You have just finished a solid draft of an IVR call routing application, and you're pretty happy with. The menus follow conventional wisdom for numbers and types of options, and the design has done well in early usability testing. You're looking forward to sign-off on the design, and one of the business analysts pipes up, "Hey, we need to add one more option to the main menu. What's one more option?"
"What's one more of anything," like records in a database or fields on a form, usually isn't a big deal. Computers are supposed to be able to iterate any number of things with a minimum of additional effort, so the same principle should apply to IVR menu options. That's the logic, anyway. Unfortunately, the same logic applied to IVR menus is a disaster, because it's the callers who have trouble sorting through and remembering and verbally reproducing multiple menu options.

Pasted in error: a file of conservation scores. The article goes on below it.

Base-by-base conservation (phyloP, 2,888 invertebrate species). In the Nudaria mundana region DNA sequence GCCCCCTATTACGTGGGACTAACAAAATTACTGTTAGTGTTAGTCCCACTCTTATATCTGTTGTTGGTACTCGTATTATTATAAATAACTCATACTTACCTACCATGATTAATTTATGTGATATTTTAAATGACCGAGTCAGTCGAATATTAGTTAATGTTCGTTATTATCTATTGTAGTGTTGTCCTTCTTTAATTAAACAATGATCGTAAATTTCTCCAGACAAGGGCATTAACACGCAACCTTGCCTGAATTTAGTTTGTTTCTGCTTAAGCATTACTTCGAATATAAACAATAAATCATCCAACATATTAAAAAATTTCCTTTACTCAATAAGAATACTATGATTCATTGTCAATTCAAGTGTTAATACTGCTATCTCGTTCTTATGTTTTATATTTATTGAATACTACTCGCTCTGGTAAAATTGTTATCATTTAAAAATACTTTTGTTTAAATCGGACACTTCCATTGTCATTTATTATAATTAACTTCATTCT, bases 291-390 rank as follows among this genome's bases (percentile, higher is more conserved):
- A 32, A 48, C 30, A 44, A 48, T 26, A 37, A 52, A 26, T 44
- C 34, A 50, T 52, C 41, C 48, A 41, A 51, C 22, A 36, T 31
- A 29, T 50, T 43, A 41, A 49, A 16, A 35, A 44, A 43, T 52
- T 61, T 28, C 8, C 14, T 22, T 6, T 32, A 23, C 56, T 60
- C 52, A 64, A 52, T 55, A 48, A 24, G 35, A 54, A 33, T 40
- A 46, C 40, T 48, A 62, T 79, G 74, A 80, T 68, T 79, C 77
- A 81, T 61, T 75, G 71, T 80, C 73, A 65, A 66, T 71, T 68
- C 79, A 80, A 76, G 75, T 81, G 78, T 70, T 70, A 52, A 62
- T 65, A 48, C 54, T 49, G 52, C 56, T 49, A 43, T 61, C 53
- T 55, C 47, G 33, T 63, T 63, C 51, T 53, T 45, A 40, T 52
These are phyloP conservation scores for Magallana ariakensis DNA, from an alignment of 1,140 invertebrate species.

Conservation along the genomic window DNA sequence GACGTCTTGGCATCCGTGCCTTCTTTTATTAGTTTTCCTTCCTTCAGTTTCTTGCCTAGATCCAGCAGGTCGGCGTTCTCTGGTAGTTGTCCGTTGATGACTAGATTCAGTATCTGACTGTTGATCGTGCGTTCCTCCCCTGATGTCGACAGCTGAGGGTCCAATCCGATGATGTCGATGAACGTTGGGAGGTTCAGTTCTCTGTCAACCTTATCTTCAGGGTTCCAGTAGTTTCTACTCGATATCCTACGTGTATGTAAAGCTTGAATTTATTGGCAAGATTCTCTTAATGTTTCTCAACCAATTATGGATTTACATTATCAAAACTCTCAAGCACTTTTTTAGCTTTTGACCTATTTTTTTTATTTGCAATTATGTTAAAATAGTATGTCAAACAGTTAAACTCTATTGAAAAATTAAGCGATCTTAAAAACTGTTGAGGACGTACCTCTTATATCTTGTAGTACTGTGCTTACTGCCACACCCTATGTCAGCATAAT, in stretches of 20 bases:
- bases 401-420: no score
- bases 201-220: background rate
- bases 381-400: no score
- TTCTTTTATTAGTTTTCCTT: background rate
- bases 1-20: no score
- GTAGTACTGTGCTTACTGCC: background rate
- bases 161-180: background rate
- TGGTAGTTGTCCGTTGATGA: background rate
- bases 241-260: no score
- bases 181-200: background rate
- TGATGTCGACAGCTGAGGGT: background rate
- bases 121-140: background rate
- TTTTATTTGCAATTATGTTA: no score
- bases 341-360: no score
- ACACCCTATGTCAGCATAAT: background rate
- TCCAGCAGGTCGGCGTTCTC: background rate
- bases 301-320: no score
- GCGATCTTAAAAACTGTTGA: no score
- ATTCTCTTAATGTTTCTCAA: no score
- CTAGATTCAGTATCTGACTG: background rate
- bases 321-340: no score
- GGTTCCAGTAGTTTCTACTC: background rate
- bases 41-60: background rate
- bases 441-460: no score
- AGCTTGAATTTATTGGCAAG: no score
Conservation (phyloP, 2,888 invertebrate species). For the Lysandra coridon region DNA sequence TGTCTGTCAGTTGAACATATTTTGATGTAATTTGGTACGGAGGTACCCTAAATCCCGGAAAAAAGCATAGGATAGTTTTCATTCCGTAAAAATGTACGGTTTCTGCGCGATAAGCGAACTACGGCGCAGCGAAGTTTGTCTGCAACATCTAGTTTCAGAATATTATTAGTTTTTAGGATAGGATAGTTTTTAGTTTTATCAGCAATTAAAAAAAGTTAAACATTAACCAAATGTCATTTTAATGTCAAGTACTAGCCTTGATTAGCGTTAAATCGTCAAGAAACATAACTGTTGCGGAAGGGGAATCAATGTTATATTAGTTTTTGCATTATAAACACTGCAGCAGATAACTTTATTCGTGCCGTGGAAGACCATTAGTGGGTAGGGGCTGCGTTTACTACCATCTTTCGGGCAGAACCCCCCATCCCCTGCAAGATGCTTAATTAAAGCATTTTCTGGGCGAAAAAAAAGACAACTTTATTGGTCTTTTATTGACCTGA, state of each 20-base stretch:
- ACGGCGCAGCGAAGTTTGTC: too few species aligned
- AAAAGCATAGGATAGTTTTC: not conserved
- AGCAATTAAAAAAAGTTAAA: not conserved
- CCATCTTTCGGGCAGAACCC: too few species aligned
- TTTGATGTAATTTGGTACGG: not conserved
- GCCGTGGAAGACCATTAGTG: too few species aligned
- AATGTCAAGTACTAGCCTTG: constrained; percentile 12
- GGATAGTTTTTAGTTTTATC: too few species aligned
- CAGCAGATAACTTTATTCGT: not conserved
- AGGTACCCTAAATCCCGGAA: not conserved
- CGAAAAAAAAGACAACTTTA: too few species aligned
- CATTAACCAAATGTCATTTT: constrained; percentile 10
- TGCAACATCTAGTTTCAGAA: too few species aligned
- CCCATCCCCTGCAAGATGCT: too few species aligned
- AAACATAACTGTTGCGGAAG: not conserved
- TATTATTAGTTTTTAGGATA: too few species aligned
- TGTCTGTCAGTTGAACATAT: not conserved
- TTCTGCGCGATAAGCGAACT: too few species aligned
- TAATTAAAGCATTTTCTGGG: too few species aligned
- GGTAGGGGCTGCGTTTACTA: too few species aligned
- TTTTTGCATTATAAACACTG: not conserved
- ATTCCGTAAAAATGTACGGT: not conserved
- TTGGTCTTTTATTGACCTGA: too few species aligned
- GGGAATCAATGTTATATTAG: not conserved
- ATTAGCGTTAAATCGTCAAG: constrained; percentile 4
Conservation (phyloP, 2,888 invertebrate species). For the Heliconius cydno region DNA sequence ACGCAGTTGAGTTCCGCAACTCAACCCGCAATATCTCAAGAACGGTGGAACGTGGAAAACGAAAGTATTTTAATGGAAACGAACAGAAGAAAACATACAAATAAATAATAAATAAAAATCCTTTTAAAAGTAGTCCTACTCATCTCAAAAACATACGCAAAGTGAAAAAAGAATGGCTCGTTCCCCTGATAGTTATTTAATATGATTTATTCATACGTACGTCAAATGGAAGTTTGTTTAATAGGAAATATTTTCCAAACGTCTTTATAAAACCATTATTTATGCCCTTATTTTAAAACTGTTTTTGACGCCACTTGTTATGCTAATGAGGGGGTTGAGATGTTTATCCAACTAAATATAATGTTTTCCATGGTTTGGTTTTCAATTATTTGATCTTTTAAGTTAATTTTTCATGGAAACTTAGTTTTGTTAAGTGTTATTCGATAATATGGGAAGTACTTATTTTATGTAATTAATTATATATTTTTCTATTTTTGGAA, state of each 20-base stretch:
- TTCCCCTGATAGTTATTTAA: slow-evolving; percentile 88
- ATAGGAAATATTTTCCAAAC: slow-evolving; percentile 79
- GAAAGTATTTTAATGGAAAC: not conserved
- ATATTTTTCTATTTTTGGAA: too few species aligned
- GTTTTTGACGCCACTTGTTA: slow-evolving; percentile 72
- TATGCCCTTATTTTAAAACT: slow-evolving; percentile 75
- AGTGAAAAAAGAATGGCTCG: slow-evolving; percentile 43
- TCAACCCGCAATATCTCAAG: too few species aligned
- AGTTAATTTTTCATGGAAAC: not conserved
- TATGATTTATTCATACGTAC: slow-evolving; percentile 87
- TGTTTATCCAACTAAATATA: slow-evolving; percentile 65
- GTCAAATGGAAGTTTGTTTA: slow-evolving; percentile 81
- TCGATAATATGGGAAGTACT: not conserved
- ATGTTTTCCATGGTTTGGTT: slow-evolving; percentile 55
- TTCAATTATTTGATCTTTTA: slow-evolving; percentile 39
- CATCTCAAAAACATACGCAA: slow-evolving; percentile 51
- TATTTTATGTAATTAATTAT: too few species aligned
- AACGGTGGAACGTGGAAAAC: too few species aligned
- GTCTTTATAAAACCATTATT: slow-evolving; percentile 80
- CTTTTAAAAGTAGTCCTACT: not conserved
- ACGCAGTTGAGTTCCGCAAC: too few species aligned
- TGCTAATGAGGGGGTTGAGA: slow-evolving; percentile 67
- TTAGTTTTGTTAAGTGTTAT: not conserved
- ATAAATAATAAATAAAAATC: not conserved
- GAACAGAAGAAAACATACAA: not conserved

The logic of "What's one more option" is very seductive, and can lead to main menus with ten or more options. Big main menus (or "Maim menus," for what they do to callers) just scream "I don't know what I'm doing! Hit the zero key now!"
IVR menus structures are still actively researched. For an excellent recent study on IVR menu options, see "A comparison of broad versus deep auditory menu structures," Commarford et al., (2008), Human Factors, Vol. 50, pp. 77-89.